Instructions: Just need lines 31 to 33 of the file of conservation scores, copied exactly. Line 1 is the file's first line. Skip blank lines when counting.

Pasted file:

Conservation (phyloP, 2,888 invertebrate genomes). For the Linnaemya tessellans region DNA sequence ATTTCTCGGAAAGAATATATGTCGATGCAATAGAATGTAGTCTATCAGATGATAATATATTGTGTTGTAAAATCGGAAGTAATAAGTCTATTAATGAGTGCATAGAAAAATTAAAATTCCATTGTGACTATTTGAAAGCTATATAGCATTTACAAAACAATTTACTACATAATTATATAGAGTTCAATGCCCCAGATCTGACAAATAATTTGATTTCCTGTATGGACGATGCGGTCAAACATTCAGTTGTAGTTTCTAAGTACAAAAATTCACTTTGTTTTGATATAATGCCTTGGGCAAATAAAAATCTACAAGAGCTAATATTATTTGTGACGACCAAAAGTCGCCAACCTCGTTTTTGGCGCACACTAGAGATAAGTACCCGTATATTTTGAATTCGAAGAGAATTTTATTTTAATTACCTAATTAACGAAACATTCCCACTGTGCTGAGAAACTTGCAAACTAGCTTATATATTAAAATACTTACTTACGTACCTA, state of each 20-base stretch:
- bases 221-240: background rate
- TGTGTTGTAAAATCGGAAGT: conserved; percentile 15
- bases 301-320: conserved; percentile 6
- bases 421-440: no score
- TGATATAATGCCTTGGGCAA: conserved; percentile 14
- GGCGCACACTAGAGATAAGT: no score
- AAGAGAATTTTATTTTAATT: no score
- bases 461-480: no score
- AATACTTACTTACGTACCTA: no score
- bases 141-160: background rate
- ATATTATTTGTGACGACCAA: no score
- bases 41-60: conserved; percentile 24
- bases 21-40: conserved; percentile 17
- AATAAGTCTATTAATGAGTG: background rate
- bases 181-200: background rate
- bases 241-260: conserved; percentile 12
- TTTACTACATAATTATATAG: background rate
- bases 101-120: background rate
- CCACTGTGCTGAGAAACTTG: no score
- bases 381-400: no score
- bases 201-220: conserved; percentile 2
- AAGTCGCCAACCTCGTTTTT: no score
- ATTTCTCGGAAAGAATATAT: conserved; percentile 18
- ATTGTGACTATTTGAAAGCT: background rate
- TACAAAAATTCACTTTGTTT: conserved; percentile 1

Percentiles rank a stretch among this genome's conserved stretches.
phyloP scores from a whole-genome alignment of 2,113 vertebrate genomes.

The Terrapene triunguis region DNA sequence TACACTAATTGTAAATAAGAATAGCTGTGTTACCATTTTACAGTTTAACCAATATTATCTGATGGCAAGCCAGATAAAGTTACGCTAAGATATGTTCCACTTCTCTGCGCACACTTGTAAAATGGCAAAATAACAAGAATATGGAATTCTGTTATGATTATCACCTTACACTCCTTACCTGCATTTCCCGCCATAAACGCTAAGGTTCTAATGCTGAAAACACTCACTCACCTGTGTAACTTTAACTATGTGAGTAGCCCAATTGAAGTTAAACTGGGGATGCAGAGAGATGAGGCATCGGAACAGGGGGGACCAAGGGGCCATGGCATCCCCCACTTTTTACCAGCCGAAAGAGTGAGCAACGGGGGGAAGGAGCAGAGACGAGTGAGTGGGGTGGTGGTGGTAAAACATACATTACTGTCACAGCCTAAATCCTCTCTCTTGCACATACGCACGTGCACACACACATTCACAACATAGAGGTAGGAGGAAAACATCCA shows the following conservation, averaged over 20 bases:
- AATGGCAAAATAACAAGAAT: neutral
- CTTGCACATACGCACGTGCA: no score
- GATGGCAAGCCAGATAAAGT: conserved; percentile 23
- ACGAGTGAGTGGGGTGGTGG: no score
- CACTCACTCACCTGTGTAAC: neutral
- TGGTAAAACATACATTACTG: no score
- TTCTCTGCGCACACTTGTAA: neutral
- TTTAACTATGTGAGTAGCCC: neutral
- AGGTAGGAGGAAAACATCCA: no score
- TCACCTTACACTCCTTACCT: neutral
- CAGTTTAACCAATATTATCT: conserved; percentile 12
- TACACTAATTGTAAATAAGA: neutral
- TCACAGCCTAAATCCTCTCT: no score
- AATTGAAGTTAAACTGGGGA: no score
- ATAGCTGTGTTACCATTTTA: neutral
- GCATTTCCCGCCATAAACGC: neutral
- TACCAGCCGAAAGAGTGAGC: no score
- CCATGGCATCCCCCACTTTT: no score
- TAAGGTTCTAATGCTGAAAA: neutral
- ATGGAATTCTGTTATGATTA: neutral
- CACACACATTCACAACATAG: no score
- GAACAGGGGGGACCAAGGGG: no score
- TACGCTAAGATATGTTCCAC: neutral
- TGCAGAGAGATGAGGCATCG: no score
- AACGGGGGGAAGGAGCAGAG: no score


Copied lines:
- CTTGCACATACGCACGTGCA: no score
- GATGGCAAGCCAGATAAAGT: conserved; percentile 23
- ACGAGTGAGTGGGGTGGTGG: no score